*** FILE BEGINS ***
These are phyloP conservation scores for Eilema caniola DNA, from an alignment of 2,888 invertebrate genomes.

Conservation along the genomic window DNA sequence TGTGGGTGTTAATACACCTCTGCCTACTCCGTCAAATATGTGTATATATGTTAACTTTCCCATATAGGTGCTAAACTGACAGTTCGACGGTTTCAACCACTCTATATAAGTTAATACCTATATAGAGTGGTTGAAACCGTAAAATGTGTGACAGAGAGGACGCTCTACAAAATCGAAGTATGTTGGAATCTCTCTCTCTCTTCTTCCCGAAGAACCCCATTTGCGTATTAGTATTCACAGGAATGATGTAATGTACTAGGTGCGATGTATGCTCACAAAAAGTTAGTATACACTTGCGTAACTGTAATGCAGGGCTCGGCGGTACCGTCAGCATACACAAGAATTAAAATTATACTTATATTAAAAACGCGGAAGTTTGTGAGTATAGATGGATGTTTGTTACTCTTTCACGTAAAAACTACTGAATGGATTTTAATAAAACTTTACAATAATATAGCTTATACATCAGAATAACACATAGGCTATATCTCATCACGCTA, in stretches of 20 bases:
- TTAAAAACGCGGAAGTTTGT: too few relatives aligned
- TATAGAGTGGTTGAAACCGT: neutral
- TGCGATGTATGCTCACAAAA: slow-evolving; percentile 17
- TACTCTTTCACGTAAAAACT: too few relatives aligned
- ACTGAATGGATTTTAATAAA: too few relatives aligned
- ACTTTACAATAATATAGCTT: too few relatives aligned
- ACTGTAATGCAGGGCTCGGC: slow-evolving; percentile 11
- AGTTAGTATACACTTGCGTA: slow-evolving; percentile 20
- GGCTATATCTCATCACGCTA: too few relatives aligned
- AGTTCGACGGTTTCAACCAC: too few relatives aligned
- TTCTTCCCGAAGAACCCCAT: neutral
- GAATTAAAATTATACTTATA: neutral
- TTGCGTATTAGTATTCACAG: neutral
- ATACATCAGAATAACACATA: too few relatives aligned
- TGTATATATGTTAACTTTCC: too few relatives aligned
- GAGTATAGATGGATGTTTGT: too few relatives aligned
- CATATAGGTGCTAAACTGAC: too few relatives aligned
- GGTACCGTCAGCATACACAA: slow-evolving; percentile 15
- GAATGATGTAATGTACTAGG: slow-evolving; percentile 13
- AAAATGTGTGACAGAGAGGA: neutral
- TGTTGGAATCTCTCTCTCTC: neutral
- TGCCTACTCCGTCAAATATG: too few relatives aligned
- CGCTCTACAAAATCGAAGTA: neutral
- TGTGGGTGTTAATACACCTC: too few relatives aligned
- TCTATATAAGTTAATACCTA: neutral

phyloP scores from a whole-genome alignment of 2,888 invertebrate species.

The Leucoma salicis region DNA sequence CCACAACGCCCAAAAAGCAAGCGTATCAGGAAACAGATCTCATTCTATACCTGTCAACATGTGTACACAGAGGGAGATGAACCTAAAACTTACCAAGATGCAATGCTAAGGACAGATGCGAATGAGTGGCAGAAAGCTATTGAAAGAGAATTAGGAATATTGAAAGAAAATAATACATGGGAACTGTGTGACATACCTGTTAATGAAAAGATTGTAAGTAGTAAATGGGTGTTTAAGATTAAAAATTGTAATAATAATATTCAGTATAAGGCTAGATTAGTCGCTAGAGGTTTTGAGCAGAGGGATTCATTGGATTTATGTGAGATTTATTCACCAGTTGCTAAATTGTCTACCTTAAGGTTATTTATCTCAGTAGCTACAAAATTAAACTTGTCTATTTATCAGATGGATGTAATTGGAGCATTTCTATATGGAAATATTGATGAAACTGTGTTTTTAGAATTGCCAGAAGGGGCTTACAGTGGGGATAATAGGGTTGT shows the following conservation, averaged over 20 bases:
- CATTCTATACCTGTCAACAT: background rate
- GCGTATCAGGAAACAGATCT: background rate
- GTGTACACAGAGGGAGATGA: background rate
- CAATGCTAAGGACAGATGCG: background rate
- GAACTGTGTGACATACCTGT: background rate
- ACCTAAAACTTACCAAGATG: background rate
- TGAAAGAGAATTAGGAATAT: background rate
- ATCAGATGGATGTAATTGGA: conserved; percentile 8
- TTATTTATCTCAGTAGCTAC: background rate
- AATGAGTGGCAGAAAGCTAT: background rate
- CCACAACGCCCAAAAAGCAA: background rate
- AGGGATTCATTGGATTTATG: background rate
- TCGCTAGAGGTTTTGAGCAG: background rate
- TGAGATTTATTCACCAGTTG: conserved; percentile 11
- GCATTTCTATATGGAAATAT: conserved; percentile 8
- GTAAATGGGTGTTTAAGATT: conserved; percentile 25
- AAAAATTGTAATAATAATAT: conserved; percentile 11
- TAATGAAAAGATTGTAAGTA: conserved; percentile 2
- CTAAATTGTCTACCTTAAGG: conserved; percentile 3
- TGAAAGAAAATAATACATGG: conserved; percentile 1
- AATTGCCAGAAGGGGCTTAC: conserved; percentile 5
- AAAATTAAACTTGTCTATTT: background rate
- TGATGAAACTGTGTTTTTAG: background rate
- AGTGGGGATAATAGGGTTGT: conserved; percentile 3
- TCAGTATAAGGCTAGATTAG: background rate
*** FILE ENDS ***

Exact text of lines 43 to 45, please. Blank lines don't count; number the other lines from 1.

- TGAGATTTATTCACCAGTTG: conserved; percentile 11
- GCATTTCTATATGGAAATAT: conserved; percentile 8
- GTAAATGGGTGTTTAAGATT: conserved; percentile 25